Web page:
What Is Cellular Senescence?

 Cellular Senescence
Image Credit: Lifespan.io

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Article Authors: Gordon Slater| Tandose Sambo 

The cells in our bodies have life cycles that undergo varying stages. Cells are born, they mature, then are re-absorbed into the body once they’ve fulfilled their lifespans. During proliferation, there can be an inhibition of the cell growth cycle that results in a resistance to growth-promoting stimuli. When the root cause of disruption of the cellular growth cycle is influenced by DNA damage, the process is known as cellular senescence. 

Initially described by Leonard Hayflick, the observation of human foetal fibroblasts was the phenomenon that led to the discovery of cellular senescence. It was noted that there was a point at which the fibroblast cells would stop dividing, yet remain viable and metabolically active in their cell cultures. While cells are not expected to keep dividing indefinitely, there is a distinct behaviour that differentiates them from other cells. They are their own unique classification. 

The characteristics of senescent cells include: 

  1. Morphological and Metabolic Changes 
  2. Chromatin Reorganisation
  3. Altered Gene Expression
  4. Adoption of a pro-inflammatory phenotype known as the  and adoption of a pro-inflammatory phenotype known as the senescence-associated secretory phenotype (SASP). 

The role of senescence in cells is still being understood by the medical community. Cell regeneration is one of the key components of longevity. Other biologically significant functions of senescence have been identified as being important to:

  1. Protecting cell growth mechanisms from malignant transformations of damaged cells. Organisms would inherently want damaged cell generation to be minimised in the body, and the onset of senescence is an intelligent mechanism that prevents any further progression of the abnormal cells in an otherwise healthy system. 
  2. Contribution to the onset of age-associated pathologies such as cancer, tissue degeneration and inflammatory diseases. In this latter condition, the correction of cell senescence will enable the right cells to replenish in an organism and restore normal, healthy function. 

Cellular senescence is now being studied for a better understanding of both the factors that contribute to improvement of health, and the expansion of human lifespans. Ageing is a long term degeneration of the body, while senescence is a process that occurs throughout the entire human lifespan. Not all cells are required at all phases of our existence.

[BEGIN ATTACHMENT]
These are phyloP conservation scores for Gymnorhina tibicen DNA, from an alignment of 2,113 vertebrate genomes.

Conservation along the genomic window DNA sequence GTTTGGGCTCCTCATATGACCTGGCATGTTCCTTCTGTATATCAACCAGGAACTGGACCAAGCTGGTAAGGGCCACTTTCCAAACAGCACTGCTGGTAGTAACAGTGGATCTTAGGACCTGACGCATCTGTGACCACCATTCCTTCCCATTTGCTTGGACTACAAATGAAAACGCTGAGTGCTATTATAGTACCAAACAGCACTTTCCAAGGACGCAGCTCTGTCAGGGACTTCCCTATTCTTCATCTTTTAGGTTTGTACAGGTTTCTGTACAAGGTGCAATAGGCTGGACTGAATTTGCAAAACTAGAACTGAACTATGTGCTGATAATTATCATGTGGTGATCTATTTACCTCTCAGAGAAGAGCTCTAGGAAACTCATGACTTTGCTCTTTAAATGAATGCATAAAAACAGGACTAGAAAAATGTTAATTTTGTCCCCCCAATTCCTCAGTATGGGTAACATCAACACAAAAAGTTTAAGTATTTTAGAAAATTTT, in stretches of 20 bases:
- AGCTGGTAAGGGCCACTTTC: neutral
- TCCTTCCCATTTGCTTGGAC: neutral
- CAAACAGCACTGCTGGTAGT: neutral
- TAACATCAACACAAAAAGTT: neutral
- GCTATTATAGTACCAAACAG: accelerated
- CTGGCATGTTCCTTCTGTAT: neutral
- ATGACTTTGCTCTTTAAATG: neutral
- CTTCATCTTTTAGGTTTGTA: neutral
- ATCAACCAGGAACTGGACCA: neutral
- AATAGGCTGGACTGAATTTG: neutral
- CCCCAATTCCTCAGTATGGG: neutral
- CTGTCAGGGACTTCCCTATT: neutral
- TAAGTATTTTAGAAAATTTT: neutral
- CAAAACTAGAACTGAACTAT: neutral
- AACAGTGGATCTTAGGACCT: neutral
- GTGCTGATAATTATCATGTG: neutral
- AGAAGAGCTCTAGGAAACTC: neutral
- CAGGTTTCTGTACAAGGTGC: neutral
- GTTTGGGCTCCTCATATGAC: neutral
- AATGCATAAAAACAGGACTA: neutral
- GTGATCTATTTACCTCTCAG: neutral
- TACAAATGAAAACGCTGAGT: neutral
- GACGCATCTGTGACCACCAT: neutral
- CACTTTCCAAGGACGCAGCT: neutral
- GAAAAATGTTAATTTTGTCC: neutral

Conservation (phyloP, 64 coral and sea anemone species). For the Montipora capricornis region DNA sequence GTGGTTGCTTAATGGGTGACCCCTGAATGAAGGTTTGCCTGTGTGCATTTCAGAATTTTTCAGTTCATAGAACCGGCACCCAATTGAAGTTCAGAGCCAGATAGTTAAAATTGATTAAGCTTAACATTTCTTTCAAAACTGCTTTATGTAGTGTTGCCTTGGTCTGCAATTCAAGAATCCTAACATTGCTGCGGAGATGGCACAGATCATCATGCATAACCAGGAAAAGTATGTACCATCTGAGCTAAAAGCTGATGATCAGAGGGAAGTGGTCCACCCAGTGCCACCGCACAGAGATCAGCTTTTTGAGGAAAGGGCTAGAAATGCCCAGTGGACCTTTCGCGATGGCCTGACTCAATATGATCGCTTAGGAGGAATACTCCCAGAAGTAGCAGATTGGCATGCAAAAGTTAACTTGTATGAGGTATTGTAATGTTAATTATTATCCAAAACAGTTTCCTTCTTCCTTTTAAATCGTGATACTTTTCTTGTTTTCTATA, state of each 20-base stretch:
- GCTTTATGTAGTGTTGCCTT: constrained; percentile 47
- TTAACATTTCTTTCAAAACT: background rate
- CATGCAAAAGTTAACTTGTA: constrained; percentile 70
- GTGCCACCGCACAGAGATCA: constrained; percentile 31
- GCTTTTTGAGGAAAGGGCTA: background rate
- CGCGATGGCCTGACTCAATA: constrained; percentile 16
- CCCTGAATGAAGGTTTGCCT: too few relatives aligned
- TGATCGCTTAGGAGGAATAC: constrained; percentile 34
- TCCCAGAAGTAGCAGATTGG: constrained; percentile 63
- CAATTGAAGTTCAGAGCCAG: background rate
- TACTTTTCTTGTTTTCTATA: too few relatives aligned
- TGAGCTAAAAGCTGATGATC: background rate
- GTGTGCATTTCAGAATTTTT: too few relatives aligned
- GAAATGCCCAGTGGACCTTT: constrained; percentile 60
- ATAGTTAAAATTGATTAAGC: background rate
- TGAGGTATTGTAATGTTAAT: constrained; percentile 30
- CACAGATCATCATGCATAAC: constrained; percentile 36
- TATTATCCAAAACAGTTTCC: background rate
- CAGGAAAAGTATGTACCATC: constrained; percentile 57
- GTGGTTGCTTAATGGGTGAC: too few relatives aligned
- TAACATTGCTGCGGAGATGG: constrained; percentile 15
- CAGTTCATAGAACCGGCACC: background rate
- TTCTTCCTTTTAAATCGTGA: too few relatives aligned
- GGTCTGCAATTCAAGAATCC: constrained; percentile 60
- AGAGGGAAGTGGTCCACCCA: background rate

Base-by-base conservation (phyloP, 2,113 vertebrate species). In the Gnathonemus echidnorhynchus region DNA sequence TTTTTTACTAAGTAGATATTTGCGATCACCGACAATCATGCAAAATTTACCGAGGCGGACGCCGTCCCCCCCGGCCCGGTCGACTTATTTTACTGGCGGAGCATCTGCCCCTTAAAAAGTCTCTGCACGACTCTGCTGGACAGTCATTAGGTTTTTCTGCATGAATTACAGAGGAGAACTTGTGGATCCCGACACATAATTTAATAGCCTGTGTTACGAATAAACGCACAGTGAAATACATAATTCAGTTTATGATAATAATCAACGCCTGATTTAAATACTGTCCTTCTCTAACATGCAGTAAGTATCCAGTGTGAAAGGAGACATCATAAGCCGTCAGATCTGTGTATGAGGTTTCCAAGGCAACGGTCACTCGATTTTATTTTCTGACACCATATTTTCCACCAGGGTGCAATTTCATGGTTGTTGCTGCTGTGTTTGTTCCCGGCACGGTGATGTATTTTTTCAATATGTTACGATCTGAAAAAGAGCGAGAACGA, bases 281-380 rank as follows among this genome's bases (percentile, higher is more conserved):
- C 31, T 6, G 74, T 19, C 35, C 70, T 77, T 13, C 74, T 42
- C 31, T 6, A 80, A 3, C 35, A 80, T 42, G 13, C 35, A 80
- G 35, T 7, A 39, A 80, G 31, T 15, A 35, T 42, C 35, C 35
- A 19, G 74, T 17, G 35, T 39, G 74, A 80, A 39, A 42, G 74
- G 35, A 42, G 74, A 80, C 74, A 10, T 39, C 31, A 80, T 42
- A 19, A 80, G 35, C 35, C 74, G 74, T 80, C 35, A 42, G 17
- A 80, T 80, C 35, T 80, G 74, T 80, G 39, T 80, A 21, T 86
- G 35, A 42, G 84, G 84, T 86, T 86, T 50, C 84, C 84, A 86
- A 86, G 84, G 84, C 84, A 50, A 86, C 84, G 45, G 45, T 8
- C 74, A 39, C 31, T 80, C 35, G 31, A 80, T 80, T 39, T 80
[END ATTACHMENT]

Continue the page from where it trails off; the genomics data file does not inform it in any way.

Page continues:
As the human body matures, the role of cell senescence becomes more prevalent in wound healing and general well-being. 

Why does senescence occur?

The body is designed for optimal living. With a mechanism in place for the prevention of the replication of cells with damaged DNA, cell senescence plays a critical role in prevention of a variety of illnesses in the body. Healthy cells are permitted to propagate, and organisms can thrive in optimal health. The human body is intelligently designed for survival via the mechanism of cellular senescence.

Reference Article:

Overview of Cellular Senescence: https://www.cellsignal.com/science-resources/overview-of-cellular-senescence

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Dr. Gordon Slater

Dr. Slater is one of the first foot and ankle surgeons in Australia to adopt minimally invasive surgical techniques. He routinely uses MIS to treat a range of conditions, including bunions.

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Dr Gordon Slater is a highly-skilled surgeon specialising in foot and ankle conditions and sports injuries. Dr Slater is one of the first foot and ankle surgeons in Australia to adopt minimally invasive surgical techniques. He routinely uses MIS to treat a range of conditions, including bunions. MIS  has many advantages including shorter operating times, reduced post-operative pain, reduced risk of infection, minimal scarring and better cosmetic outcomes.

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